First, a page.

She plunked the scrub brush back into the filthy bucket of water that still reeked of bleach with undercurrents of, what was it? Mouse? Mouse poop? Something vile and disgusting. She’d swept her hair back into a tight ponytail, but a wisp had escaped and now fell over her brow, just a solitary ebony strand that she brushed away from her eye with the back of her hand. A single bead of sweat followed the shallow valley in the middle of her back, first gathering momentum between her shoulder blades but then losing substance as it rolled down, down, down, before it finally disappeared into the soft, hollow spot just above her buttocks. It made her shudder a little.
Glancing out a window at the stale afternoon light, she wondered how long she’d been stooped to this thankless task. You couldn’t even see the fruits of her labor, she thought: the damned linoleum was so yellowed and worn that no amount of scrubbing could ever restore it. The only purpose of this toil, then, she told herself, was the satisfaction of knowing the floor beneath her bare feet had been scrubbed to a fare-thee-well. And liberated of all the mouse excreta, there was that. The hell with it. She’d had enough for one day. She peeled off her rubber gloves and carefully doubled them over the side of the bucket. The old tap at the kitchen sink was encrusted with mineral deposits, probably the same minerals that had destroyed the heating elements in the water heater, she mused. Washing her hands under the ugly glare of the single fluorescent tube, and shaking them dry, she grabbed a beer from the fridge and offered up a silent prayer of gratitude for the new water heater in the basement.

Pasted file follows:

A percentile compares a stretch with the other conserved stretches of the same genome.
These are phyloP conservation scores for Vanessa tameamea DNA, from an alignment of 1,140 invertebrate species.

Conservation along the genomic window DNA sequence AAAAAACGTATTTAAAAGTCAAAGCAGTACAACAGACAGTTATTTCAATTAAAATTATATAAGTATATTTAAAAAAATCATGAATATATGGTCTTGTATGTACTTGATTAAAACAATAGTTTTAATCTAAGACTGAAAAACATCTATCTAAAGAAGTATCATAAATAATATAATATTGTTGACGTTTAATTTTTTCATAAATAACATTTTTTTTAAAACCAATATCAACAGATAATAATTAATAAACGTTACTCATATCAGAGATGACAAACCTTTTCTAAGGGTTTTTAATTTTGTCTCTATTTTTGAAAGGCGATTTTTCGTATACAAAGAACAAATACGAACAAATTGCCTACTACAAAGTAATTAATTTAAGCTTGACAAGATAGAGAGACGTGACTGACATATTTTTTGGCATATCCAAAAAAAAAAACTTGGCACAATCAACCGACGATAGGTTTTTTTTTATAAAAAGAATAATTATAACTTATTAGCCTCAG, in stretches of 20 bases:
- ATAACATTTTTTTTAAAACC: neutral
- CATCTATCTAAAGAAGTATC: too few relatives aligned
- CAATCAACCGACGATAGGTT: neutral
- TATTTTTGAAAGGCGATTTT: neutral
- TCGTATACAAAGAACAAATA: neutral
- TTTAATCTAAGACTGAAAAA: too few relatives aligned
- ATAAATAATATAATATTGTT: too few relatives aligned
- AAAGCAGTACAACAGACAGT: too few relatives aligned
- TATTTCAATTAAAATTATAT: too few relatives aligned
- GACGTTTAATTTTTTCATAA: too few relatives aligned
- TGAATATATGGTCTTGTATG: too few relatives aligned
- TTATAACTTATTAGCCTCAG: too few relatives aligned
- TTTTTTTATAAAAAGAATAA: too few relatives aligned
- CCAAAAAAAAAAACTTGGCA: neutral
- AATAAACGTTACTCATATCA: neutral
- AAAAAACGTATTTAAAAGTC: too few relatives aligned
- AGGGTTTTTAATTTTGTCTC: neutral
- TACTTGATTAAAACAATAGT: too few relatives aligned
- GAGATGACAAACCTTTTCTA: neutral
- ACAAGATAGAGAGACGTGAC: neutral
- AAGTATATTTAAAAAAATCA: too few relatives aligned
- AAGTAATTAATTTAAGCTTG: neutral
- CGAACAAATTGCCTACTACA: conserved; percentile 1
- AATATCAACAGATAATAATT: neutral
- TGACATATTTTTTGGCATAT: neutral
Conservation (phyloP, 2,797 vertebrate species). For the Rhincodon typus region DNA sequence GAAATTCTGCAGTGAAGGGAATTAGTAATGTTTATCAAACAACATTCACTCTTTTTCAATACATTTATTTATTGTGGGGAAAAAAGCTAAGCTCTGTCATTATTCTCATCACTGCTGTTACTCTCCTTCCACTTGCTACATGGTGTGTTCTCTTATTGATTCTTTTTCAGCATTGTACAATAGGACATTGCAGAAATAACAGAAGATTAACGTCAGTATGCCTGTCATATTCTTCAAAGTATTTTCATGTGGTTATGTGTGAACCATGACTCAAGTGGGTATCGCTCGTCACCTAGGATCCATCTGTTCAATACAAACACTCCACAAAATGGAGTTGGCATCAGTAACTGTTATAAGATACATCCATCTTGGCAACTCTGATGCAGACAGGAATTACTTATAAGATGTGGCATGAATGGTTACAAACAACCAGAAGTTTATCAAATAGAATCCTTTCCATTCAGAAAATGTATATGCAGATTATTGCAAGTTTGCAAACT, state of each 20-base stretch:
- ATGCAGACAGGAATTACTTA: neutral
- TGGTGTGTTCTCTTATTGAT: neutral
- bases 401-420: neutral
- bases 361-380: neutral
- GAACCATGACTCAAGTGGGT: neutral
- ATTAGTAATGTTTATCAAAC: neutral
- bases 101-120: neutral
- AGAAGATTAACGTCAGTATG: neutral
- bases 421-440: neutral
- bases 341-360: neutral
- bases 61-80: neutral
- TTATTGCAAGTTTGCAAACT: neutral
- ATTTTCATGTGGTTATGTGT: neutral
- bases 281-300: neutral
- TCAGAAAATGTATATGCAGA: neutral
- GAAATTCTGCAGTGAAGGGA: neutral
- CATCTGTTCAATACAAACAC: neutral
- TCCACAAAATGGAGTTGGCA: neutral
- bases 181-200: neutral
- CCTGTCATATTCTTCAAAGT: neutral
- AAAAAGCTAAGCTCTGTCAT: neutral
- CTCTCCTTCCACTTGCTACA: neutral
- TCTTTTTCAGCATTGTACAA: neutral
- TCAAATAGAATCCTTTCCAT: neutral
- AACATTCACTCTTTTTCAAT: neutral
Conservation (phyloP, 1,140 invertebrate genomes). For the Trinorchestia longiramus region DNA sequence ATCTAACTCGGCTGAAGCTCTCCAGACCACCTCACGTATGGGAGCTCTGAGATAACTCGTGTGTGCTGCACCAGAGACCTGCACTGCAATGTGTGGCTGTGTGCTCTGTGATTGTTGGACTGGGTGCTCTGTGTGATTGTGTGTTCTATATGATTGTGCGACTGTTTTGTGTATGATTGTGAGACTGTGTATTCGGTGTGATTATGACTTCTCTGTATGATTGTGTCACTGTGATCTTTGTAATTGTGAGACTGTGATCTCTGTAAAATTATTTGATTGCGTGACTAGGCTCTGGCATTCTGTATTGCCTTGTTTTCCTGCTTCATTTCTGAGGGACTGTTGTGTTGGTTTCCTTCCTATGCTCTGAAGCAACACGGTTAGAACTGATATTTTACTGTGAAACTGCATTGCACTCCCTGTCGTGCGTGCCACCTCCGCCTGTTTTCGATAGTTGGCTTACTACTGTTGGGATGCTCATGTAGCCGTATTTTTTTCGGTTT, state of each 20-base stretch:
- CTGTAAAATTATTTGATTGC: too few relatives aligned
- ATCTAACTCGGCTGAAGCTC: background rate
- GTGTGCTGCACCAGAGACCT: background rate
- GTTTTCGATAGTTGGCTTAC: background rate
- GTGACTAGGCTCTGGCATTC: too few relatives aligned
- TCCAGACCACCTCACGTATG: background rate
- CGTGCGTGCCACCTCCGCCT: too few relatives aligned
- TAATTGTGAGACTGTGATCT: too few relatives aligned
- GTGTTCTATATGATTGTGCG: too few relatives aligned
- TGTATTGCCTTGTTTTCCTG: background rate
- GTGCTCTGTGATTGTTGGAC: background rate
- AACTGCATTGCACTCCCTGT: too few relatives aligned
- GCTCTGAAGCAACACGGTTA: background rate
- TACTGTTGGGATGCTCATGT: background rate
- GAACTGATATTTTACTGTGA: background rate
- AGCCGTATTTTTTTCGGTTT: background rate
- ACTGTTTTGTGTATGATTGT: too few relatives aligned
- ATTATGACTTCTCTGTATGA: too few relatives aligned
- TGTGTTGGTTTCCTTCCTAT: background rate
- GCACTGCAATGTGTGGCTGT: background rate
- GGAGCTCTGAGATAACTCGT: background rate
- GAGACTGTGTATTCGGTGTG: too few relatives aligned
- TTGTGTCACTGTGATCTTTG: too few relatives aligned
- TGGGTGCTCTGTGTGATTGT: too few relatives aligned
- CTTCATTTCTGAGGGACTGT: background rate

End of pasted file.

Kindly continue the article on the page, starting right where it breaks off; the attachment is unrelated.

Outside the air felt cooler and smelled so fragrant. There was not much to see in this scrappy little yard until you walked around the side of the house and headed down a slight incline toward the back. And there was the prize, unfolding before you: two glorious acres of jonquils! Cheerful yellow daffodils marching from the top of this forlorn little bluff and down to the river in obedient rows, like sunny little platoons. A late-day breeze swept up the hillside and made the flowers dance crazily. So many flowers! How long had it taken laborers to put in these bulbs, she wondered? But wait: didn’t bulbs split? She wasn’t absolutely certain, but visualized a schematic of a cell dividing, an illustration from a leaflet her mom had given her as a child explaining where babies came from. Little bulbs splitting apart in the earth, she decided, making new baby daffodils. After nightfall she’d walk down the hill towards the river and marvel at the full moon in the sky, and the light—so luminous would be the moon’s glow as reflected in this magnificent field of flowers that one could read the pages of a book by it. That would finally be the thing, the moon and all those flowers, to make her reconsider this looming decision.